Star Trek: The Next Generation - The Best of Both Worlds (UK - BD)
Chris assimilates the stand-alone BD release of one of Trek's best episodes
The powerful cliffhanger, The Best of Both Worlds Parts 1 and 2 have been fully restored in brilliant 1080p HD and seamlessly edited together into one feature-length presentation… and the crew of the Enterprise is asked: How do you stop an unstoppable foe? The Enterprise team discovers the devastated remains of a Federation colony as an ambitious young officer joins the crew to confirm the presence of the deadly Borg. Soon after, Borg drones abduct Captain Picard, mutilating him horribly as they assimilate him into their collective. Commander Riker must take over as Enterprise captain as Starfleet braces for an all-out battle to defend Earth. But the Borg’s power proves overwhelming, and resistance is futile. Will Riker be forced to destroy his former captain to save Earth and the Federation? (Taken from the PR.)
Star Trek: The Next Generation holds a very special place in my heart. Although I grew up watching re-runs of the original Star Trek I was never really a big fan of Roddenberry's creation until the 1980s series arrived. Its utopian vision of the future, coupled with impressive special effects and wonderfully crafted stories really struck a chord, and actually made me more appreciative of the earlier television series and motion pictures. Granted the first couple of seasons were shaky, often featuring episodes that were little more than rehashes of those found in the original series, but there were a number of diamonds in the rough. Chief among these was a second season episode entitled Q Who, in which the malevolent (or perhaps mischievous) entity known only as 'Q' transports the Enterprise to a distant galaxy where it encounters a race of beings known as the Borg. These creatures were unlike any Star Trek villain I'd seen before; a techno-organic race unconcerned by political conquest or wealth, instead focussed solely on 'improving' themselves by assimilating other races and cultures into their 'collective'. The crew's attempts at diplomacy fail and they face destruction at the hands of this implacable enemy, with only Captain Picard's last-minute plea for assistance from Q saving them from certain doom. It was a fantastic episode made all the better by the promise that, having been made aware of the Federation's existence, the Borg would be coming.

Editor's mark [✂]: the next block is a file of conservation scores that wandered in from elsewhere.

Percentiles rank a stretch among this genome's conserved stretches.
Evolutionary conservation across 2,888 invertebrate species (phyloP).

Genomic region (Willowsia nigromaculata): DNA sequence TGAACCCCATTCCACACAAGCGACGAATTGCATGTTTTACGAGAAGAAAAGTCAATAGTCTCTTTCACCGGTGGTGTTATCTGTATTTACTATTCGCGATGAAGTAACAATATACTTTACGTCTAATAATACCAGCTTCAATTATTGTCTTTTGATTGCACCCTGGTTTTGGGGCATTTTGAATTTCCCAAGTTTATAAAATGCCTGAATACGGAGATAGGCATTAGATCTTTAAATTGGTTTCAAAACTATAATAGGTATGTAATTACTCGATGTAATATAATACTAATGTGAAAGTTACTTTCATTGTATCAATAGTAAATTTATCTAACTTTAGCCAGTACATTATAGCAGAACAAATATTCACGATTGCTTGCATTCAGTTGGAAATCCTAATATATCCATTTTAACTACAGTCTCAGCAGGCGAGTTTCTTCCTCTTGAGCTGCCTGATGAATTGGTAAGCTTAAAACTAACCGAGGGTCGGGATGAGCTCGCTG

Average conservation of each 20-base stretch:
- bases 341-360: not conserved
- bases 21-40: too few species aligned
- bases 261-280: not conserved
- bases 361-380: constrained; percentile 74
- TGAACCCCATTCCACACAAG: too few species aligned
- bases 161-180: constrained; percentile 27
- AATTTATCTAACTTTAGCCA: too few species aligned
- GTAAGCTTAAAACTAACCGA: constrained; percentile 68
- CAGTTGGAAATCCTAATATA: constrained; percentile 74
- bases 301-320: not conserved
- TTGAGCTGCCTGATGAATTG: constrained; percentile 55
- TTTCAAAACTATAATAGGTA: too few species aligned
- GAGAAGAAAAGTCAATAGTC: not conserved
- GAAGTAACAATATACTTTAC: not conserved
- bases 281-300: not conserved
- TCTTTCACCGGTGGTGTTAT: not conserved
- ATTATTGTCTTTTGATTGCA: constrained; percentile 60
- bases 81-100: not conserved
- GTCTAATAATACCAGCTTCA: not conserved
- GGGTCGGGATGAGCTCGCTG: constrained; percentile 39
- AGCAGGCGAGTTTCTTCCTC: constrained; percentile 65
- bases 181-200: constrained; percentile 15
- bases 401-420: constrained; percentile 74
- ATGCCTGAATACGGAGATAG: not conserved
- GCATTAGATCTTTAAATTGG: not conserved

Viewers would have to wait until the third season finale for their next glimpse of the Borg, who arrived in advance of Starfleet's predictions and began assimilating various colonies. Of course the Enterprise was dispatched to investigate and faired little better against them than their last encounter, but in a stunning twist Captain Picard was abducted and altered into Locutus, a being intended to facilitate the assimilation of Earth by way of his advanced knowledge of Starfleet protocols and tactics. This turn of events thrust a reluctant Commander Riker into the Captain's chair, forcing him to confront his personal demons, a situation made all the more difficult by the presence of an ambitious young officer named Elizabeth Shelby, who clashes with Riker at every turn. The episode's final moments, in which Riker is faced with the impossible decision of killing his former Captain and mentor, still ranks as one of the most exciting televisual moments I've ever experience.
The wait for the conclusion was a long one, and while not as exciting as the opening act things were wrapped up satisfactorily and, more importantly, convincingly. The events of The Best of Both Worlds would also have far-reaching consequences, not only for Picard and the Enterprise crew, but the series and indeed the franchise as a whole, with the Borg going on to become one of the most popular adversaries in Star Trek history. Picard would continue to struggle to live with his violation at the hands of the Borg throughout the show's run and the best of the Next Generation feature films, First Contact, allowing Stewart to explore the full range of his character's emotions. The Borg would also become one of the principal players in Star Trek: Voyager, especially in the latter seasons, sporting a new, even more striking visual design based on their movie appearance.